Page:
Saudi Arabia says that it will resume accepting Umrah pilgrimage requests for vaccinated foreign worshippers starting on August 9, according to Al Jazeera.
The declaration occurred approximately 18 months after the monarchy closed its borders to foreign pilgrims due to the COVID-19 pandemic, as reported by official media early on Sunday.
According to the Saudi Press Agency, authorities at the ministry in charge of foreign pilgrims would begin “receiving Umrah requests from various countries of the world” on Monday.
Permits would be issued to 60,000 Umrah pilgrims each month at first, but the number will eventually grow to two million every month, according to the report. It said that overseas pilgrims must submit approved COVID-19 vaccination certificates with their Umrah requests.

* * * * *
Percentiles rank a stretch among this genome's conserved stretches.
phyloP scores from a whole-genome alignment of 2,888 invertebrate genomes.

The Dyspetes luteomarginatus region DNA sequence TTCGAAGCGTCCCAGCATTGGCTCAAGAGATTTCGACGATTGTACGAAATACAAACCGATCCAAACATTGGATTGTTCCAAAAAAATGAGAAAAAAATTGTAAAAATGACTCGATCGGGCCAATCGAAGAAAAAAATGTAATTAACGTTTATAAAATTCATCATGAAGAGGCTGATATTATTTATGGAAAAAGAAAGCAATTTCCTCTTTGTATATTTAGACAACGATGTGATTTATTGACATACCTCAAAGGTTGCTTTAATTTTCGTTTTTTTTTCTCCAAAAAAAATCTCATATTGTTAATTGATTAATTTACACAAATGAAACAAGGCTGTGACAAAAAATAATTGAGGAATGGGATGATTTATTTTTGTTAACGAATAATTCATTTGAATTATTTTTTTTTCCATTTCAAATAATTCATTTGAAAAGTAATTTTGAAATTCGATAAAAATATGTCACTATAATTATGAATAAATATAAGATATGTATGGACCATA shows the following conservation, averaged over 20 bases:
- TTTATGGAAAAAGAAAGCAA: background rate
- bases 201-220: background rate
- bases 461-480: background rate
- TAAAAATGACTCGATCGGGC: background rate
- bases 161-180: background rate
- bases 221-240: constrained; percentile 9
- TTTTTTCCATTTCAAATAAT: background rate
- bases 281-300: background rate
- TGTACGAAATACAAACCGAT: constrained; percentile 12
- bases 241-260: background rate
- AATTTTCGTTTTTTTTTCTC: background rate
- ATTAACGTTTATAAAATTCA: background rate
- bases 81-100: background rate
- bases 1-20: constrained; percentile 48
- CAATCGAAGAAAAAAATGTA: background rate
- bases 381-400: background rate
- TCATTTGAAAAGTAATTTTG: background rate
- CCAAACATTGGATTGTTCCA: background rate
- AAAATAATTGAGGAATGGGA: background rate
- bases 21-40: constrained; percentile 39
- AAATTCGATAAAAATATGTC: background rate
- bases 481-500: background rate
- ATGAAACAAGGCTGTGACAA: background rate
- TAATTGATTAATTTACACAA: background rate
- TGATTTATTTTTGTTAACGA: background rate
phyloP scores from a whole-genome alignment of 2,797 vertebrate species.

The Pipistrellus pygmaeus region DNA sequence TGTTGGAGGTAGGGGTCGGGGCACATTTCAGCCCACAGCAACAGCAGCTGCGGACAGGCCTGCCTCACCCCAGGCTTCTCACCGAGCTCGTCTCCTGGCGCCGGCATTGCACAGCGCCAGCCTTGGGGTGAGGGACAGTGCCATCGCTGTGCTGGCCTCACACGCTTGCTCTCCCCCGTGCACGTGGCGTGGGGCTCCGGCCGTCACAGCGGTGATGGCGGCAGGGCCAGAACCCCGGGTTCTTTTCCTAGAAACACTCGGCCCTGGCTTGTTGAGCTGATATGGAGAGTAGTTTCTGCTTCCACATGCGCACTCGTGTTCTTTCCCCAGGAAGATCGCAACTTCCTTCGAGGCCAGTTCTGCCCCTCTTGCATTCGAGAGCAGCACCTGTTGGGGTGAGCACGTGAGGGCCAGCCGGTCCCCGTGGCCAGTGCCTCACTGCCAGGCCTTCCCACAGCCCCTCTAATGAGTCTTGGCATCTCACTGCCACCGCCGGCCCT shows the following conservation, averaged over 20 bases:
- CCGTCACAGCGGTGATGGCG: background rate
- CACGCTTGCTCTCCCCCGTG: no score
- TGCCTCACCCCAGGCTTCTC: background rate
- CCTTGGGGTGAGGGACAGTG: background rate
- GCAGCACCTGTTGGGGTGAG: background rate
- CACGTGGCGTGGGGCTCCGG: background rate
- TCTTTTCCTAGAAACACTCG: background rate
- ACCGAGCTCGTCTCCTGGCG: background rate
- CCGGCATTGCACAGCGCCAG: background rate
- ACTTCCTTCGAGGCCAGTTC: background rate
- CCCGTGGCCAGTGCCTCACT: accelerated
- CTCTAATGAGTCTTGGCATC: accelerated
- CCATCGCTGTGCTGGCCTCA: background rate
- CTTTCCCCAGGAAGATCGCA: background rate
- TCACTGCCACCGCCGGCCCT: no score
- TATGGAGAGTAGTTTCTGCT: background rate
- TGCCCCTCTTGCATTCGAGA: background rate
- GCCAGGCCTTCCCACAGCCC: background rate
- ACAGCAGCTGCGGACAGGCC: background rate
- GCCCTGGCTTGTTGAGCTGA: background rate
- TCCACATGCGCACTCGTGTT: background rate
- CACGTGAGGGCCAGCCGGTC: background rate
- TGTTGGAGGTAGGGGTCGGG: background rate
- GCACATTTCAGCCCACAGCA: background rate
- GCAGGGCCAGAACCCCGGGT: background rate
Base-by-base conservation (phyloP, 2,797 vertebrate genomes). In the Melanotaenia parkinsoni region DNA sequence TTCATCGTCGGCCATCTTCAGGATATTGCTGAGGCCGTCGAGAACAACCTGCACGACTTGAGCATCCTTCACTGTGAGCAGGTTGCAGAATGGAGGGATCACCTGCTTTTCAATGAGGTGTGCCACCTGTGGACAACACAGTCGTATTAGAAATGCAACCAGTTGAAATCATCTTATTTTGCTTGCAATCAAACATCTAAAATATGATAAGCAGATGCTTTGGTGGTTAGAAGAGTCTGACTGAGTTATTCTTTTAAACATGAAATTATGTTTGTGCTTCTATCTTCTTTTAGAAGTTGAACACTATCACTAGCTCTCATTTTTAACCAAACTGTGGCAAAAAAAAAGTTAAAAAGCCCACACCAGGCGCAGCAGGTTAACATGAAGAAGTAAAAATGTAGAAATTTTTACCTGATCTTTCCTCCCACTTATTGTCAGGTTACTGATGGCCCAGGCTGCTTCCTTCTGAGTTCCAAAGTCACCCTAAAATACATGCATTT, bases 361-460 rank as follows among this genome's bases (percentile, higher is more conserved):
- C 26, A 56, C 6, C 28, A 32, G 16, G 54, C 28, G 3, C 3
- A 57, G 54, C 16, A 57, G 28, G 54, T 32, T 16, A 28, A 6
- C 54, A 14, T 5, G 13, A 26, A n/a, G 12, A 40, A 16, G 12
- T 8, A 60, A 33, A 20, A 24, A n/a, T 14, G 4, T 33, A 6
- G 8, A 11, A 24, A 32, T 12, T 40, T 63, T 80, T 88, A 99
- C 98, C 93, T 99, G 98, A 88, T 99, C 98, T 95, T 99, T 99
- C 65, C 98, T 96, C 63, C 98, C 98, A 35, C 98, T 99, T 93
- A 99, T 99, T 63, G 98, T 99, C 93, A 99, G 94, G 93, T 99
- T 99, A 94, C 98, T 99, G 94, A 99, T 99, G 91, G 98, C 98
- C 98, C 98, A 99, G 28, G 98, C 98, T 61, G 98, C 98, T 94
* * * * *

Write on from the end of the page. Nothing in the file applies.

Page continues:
Vaccinated pilgrims from nations on Saudi Arabia’s no-entry list will be quarantined upon arrival, according to the statement.
Umrah and Hajj pilgrimages, which are typically major economic generators for the monarchy, were hampered by the COVID-19 pandemic. Following the pandemic, Saudi Arabia suspended the Umrah, but it was restored to immunized domestic worshipers in October of last year. The Hajj took held in July this year and last year, but only a small number of domestic pilgrims were allowed to go.